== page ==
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President Bush appealed to Congress on Saturday to give him real cash for the war, not just a pledge to fund the troops.
“A congressional promise — even if enacted — does not pay the bills,” Bush said in his weekly radio address. “It is time for Congress to provide our troops with actual funding.”
The broadcast is the president’s latest shot in a battle the White House is having with Congress over spending bills.
The Senate on Friday passed a defense policy bill for the 2008 budget year. It authorizes $696 billion in military spending, including $189 billion for the wars in Iraq and Afghanistan. But it does not actually send any money to the Pentagon.
“Congress has had plenty of time to consider the emergency funds our troops need,” Bush said. “Time is running out, and Pentagon officials say that continued delay in funding our troops will soon begin to have a damaging impact on the operations of our military.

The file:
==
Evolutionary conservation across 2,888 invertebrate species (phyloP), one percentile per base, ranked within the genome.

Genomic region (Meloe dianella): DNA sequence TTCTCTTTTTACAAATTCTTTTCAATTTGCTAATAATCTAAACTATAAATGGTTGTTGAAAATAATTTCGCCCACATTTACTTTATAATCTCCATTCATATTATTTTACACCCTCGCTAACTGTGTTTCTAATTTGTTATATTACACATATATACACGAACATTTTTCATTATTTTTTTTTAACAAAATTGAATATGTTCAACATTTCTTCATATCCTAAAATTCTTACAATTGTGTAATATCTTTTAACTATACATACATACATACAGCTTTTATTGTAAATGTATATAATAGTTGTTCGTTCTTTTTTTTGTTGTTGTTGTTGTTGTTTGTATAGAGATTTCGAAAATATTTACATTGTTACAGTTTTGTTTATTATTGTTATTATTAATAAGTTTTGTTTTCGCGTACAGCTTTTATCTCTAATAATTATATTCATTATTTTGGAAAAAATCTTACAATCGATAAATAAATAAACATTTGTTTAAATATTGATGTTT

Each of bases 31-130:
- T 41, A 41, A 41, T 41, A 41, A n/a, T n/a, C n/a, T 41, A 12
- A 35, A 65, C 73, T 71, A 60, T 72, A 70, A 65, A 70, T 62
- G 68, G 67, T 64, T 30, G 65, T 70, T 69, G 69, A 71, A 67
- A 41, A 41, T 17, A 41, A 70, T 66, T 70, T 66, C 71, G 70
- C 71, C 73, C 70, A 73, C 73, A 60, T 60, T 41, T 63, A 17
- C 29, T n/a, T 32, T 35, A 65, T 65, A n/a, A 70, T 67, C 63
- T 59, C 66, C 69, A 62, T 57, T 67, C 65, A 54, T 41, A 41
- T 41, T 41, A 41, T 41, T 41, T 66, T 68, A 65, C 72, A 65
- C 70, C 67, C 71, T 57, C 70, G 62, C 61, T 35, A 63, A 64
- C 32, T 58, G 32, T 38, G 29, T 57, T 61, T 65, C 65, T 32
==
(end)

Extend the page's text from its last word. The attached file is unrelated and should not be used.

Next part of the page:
“Congress’ responsibility is clear: They must deliver vital funds for our troops — and they must do it before they leave for Christmas,” Bush said.
Next week, Democrats are expected to let Senate Republicans attach tens of billions of dollars for the Iraq war to a $500 billion-plus government-wide spending bill. That move would be in exchange for GOP support on a huge spending measure that would fund the government.
The war money would not be tied to troop withdrawals, as Democrats want. But it would let Democrats wrap up their long-unfinished budget work and go on vacation before Christmas. It also would spare them from being criticized by Bush during the holiday recess for leaving work without providing money for the troops.
Without the money, the Defense Department said it would start delivering pink slips to thousands of civilians this month.
Congress passed just one spending bill before the end of the fiscal year in October, so most of the government is being run under a temporary continuing resolution.
Congressional negotiators are working to cut hundreds of federal programs, big and small, as they fashion the catchall government funding bill.
But while agreement with the White House remained elusive, negotiations went ahead on the assumptions that Democrats would largely accept Bush’s strict budget for domestic programs and that he would ease up a bit if additional funding for Iraq is approved.
In the meantime, the House passed a bill to keep the federal government open for another week to give negotiators time to work on the omnibus spending bill, pass it in both the House and Senate and then adjourn for the year.